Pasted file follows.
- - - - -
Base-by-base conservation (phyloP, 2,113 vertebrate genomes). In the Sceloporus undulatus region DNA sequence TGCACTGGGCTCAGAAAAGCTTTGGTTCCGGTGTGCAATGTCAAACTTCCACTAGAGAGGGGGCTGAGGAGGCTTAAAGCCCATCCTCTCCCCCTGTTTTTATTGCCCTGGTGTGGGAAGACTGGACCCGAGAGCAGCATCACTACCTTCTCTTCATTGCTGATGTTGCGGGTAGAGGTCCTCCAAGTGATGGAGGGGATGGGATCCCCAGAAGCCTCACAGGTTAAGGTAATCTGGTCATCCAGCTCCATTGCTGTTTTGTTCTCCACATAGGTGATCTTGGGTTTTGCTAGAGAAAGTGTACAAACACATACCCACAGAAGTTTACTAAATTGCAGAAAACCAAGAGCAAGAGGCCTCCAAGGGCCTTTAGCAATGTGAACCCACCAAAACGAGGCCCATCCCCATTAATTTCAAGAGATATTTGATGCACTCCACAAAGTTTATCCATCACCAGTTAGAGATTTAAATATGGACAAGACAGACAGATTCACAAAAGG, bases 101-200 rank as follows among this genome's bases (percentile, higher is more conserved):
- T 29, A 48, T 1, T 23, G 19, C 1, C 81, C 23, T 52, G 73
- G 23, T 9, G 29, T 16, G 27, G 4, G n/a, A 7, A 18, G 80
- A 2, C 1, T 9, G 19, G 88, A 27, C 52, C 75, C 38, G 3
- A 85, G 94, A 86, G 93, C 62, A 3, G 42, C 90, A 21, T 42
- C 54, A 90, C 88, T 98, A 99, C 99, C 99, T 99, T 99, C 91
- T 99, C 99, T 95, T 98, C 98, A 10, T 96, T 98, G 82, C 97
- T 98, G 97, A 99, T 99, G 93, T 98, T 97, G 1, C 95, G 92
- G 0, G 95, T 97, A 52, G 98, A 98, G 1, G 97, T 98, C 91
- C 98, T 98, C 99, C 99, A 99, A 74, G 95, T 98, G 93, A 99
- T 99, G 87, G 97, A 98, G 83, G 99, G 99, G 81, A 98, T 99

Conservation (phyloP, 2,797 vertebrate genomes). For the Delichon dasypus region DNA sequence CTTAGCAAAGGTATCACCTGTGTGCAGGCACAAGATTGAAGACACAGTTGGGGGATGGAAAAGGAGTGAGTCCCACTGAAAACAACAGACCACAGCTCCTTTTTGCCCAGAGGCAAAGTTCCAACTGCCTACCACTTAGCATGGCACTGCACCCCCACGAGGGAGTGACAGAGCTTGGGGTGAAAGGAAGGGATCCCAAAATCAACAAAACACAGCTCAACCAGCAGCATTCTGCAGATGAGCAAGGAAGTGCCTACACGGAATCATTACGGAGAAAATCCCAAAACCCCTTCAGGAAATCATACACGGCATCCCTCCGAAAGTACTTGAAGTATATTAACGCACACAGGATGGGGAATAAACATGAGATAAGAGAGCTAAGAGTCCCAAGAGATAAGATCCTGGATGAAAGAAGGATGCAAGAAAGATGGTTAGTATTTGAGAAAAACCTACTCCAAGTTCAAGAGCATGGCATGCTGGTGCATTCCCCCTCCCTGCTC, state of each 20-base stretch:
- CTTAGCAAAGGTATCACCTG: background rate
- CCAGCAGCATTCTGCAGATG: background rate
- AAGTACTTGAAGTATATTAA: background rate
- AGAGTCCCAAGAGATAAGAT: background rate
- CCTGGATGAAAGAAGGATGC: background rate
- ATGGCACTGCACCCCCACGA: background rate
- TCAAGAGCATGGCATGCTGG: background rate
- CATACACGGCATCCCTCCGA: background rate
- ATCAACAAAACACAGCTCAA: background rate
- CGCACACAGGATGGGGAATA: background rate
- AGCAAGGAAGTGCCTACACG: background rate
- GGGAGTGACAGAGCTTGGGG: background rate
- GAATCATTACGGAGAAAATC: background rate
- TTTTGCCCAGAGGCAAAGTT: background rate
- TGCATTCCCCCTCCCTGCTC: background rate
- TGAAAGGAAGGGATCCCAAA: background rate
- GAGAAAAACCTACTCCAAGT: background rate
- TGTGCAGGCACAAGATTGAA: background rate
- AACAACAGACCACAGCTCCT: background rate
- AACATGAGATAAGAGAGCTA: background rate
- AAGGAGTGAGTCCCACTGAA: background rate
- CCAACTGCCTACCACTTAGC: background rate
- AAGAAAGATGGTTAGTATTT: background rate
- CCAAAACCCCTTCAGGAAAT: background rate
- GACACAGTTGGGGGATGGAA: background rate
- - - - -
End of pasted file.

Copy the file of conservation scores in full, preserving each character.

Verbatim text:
Base-by-base conservation (phyloP, 2,113 vertebrate genomes). In the Sceloporus undulatus region DNA sequence TGCACTGGGCTCAGAAAAGCTTTGGTTCCGGTGTGCAATGTCAAACTTCCACTAGAGAGGGGGCTGAGGAGGCTTAAAGCCCATCCTCTCCCCCTGTTTTTATTGCCCTGGTGTGGGAAGACTGGACCCGAGAGCAGCATCACTACCTTCTCTTCATTGCTGATGTTGCGGGTAGAGGTCCTCCAAGTGATGGAGGGGATGGGATCCCCAGAAGCCTCACAGGTTAAGGTAATCTGGTCATCCAGCTCCATTGCTGTTTTGTTCTCCACATAGGTGATCTTGGGTTTTGCTAGAGAAAGTGTACAAACACATACCCACAGAAGTTTACTAAATTGCAGAAAACCAAGAGCAAGAGGCCTCCAAGGGCCTTTAGCAATGTGAACCCACCAAAACGAGGCCCATCCCCATTAATTTCAAGAGATATTTGATGCACTCCACAAAGTTTATCCATCACCAGTTAGAGATTTAAATATGGACAAGACAGACAGATTCACAAAAGG, bases 101-200 rank as follows among this genome's bases (percentile, higher is more conserved):
- T 29, A 48, T 1, T 23, G 19, C 1, C 81, C 23, T 52, G 73
- G 23, T 9, G 29, T 16, G 27, G 4, G n/a, A 7, A 18, G 80
- A 2, C 1, T 9, G 19, G 88, A 27, C 52, C 75, C 38, G 3
- A 85, G 94, A 86, G 93, C 62, A 3, G 42, C 90, A 21, T 42
- C 54, A 90, C 88, T 98, A 99, C 99, C 99, T 99, T 99, C 91
- T 99, C 99, T 95, T 98, C 98, A 10, T 96, T 98, G 82, C 97
- T 98, G 97, A 99, T 99, G 93, T 98, T 97, G 1, C 95, G 92
- G 0, G 95, T 97, A 52, G 98, A 98, G 1, G 97, T 98, C 91
- C 98, T 98, C 99, C 99, A 99, A 74, G 95, T 98, G 93, A 99
- T 99, G 87, G 97, A 98, G 83, G 99, G 99, G 81, A 98, T 99

Conservation (phyloP, 2,797 vertebrate genomes). For the Delichon dasypus region DNA sequence CTTAGCAAAGGTATCACCTGTGTGCAGGCACAAGATTGAAGACACAGTTGGGGGATGGAAAAGGAGTGAGTCCCACTGAAAACAACAGACCACAGCTCCTTTTTGCCCAGAGGCAAAGTTCCAACTGCCTACCACTTAGCATGGCACTGCACCCCCACGAGGGAGTGACAGAGCTTGGGGTGAAAGGAAGGGATCCCAAAATCAACAAAACACAGCTCAACCAGCAGCATTCTGCAGATGAGCAAGGAAGTGCCTACACGGAATCATTACGGAGAAAATCCCAAAACCCCTTCAGGAAATCATACACGGCATCCCTCCGAAAGTACTTGAAGTATATTAACGCACACAGGATGGGGAATAAACATGAGATAAGAGAGCTAAGAGTCCCAAGAGATAAGATCCTGGATGAAAGAAGGATGCAAGAAAGATGGTTAGTATTTGAGAAAAACCTACTCCAAGTTCAAGAGCATGGCATGCTGGTGCATTCCCCCTCCCTGCTC, state of each 20-base stretch:
- CTTAGCAAAGGTATCACCTG: background rate
- CCAGCAGCATTCTGCAGATG: background rate
- AAGTACTTGAAGTATATTAA: background rate
- AGAGTCCCAAGAGATAAGAT: background rate
- CCTGGATGAAAGAAGGATGC: background rate
- ATGGCACTGCACCCCCACGA: background rate
- TCAAGAGCATGGCATGCTGG: background rate
- CATACACGGCATCCCTCCGA: background rate
- ATCAACAAAACACAGCTCAA: background rate
- CGCACACAGGATGGGGAATA: background rate
- AGCAAGGAAGTGCCTACACG: background rate
- GGGAGTGACAGAGCTTGGGG: background rate
- GAATCATTACGGAGAAAATC: background rate
- TTTTGCCCAGAGGCAAAGTT: background rate
- TGCATTCCCCCTCCCTGCTC: background rate
- TGAAAGGAAGGGATCCCAAA: background rate
- GAGAAAAACCTACTCCAAGT: background rate
- TGTGCAGGCACAAGATTGAA: background rate
- AACAACAGACCACAGCTCCT: background rate
- AACATGAGATAAGAGAGCTA: background rate
- AAGGAGTGAGTCCCACTGAA: background rate
- CCAACTGCCTACCACTTAGC: background rate
- AAGAAAGATGGTTAGTATTT: background rate
- CCAAAACCCCTTCAGGAAAT: background rate
- GACACAGTTGGGGGATGGAA: background rate